How did this transformation occur? How did administrators and artists react? According to Binkiewicz, the composition of the Council became the determining factor in the fate of the Visual Arts program and the NEA more generally. Had the Council been more open to change (to new art forms and more generally, to new ideas), it would not have become so incendiary in the 1980s and 1990s. But by the time the Council supported a broader array of artists and art forms, including support for Robert Mapplethorpe's provocative nude photographs and Andres Serrano's photograph entitled Piss Christ, politics had turned sharply to the Right. In fact, the NEA became so controversial in the early 1990s that one political operative called it "the Willie Horton of the 1990s."
Further complicating the NEA's position were the tensions between Congress and the Executive in post-Watergate politics. The NEA's history seems inextricably caught up in the tension between Congress and the President, but unfortunately that is not a key part of Binkiewicz's story. Nevertheless her investigation of the early history of the NEA can be used by other scholars to further flesh out this tension.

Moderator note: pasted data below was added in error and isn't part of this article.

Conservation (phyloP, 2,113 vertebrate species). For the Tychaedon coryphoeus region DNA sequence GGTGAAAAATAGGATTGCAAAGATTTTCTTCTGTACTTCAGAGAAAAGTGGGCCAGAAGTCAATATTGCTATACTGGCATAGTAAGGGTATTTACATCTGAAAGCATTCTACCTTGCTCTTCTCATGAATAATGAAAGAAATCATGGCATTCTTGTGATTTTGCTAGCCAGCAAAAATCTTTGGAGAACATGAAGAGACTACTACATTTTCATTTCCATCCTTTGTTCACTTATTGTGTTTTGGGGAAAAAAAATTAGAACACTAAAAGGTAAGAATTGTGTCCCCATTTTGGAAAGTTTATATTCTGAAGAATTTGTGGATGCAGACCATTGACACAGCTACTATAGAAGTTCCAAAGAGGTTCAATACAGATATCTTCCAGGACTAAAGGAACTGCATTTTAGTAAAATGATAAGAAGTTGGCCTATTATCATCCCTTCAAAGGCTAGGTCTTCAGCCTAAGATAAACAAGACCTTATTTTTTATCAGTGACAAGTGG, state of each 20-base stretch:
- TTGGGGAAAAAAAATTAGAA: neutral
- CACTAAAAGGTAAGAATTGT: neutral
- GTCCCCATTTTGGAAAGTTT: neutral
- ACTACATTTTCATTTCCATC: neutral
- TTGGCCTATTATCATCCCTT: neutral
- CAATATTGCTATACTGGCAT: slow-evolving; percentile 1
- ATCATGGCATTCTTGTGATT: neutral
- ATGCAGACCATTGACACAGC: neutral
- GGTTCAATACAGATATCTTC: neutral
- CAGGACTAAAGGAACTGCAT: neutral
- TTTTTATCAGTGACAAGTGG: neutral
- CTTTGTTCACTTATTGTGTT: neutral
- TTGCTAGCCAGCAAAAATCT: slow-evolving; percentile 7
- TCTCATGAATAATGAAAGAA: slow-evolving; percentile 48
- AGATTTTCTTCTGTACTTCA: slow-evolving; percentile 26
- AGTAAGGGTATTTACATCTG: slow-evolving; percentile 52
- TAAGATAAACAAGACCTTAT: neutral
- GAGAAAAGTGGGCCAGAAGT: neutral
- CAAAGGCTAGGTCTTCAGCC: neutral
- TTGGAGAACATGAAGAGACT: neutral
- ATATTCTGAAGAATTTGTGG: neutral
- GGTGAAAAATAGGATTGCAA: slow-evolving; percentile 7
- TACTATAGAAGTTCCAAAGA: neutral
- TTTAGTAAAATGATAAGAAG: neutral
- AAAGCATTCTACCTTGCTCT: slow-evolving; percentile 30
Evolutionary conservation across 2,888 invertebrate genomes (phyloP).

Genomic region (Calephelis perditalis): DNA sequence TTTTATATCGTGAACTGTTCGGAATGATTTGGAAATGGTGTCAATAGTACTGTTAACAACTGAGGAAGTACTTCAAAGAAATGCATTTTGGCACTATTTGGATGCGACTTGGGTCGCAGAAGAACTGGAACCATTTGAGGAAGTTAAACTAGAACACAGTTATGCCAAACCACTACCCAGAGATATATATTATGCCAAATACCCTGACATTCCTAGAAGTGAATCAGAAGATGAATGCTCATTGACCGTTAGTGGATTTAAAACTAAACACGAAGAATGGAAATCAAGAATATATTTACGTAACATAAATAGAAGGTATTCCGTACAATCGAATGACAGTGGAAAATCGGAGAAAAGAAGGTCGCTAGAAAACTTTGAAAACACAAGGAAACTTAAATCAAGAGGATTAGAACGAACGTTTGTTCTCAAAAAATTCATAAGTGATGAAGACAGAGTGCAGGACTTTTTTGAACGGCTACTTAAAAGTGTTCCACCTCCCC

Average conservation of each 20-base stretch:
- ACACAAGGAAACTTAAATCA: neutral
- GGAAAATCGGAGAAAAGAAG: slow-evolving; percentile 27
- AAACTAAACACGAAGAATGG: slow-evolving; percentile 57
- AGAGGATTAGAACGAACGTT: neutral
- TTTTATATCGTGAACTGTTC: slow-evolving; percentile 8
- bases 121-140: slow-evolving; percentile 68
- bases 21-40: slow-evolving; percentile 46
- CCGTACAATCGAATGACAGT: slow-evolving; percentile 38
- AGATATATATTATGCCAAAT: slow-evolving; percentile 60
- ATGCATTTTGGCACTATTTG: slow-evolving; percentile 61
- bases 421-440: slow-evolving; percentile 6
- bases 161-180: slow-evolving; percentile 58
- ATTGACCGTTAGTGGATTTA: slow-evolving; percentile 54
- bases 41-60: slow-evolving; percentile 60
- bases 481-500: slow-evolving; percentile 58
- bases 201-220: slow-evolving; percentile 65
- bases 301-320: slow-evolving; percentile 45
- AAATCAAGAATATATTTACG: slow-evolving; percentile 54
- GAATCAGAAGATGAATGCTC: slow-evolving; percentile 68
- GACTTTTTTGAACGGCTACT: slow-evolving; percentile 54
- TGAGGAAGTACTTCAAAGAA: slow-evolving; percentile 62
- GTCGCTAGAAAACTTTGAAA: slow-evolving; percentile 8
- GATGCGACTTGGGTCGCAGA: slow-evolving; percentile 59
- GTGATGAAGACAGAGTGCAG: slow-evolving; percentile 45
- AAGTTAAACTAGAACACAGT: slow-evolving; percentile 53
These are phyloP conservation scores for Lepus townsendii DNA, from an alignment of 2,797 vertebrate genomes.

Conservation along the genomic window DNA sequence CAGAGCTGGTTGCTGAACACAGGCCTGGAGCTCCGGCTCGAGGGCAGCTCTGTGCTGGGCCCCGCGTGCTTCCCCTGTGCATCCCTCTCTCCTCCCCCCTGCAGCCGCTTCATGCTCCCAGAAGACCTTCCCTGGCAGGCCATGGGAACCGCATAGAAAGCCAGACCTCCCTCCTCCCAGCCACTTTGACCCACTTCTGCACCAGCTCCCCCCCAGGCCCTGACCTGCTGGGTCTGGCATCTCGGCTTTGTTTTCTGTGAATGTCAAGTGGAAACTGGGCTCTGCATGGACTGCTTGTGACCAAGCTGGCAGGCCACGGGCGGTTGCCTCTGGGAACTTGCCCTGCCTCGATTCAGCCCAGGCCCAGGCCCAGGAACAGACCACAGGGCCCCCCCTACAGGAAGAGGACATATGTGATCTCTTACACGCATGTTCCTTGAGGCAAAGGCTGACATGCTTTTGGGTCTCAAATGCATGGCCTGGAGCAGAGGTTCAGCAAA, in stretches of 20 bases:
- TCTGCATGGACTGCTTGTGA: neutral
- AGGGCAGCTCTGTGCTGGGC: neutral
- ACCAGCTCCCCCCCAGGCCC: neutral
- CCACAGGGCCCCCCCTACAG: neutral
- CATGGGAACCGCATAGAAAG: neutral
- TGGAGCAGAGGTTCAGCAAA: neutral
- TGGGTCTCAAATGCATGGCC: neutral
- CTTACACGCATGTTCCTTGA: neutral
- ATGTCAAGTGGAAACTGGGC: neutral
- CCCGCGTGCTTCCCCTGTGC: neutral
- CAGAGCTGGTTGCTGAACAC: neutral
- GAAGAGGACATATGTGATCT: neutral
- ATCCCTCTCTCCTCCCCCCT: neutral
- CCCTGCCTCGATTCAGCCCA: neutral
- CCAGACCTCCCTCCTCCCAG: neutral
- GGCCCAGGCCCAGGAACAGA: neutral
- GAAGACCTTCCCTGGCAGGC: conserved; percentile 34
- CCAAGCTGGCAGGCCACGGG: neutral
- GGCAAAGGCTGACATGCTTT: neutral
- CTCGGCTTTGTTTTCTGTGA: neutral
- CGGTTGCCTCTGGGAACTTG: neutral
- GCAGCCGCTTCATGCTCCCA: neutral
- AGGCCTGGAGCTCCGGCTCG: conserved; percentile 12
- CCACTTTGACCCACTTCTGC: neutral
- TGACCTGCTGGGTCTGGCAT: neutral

In part 2, Binkiewicz revisits the history and making of the NEA and launches into a painstakingly detailed description of the members of the early Council, their background, political leanings, connections, and artistic vision. Collectively these mini-biographies provide an in-depth look into the inner workings of the body which controlled the allocation of resources within the organization. To fully understand the implications of Binkiewicz's study we need to have a detailed look the politicians who were supporting and opposing the NEA, as these individuals determined how much money the Council was able to distribute in the first place. NEA funding began to fluctuate in the late 1970s and declined precipitously during the presidency of Ronald Reagan, in part because of larger economic trends, but also because of societal pressures. In many ways it is amazing that the NEA received as much support as it did until that point, and Binkiewicz makes it clear that this support is the product of Executive interest, even though in the end she casts Congress as "the NEA's most consistent champion" (p. 215).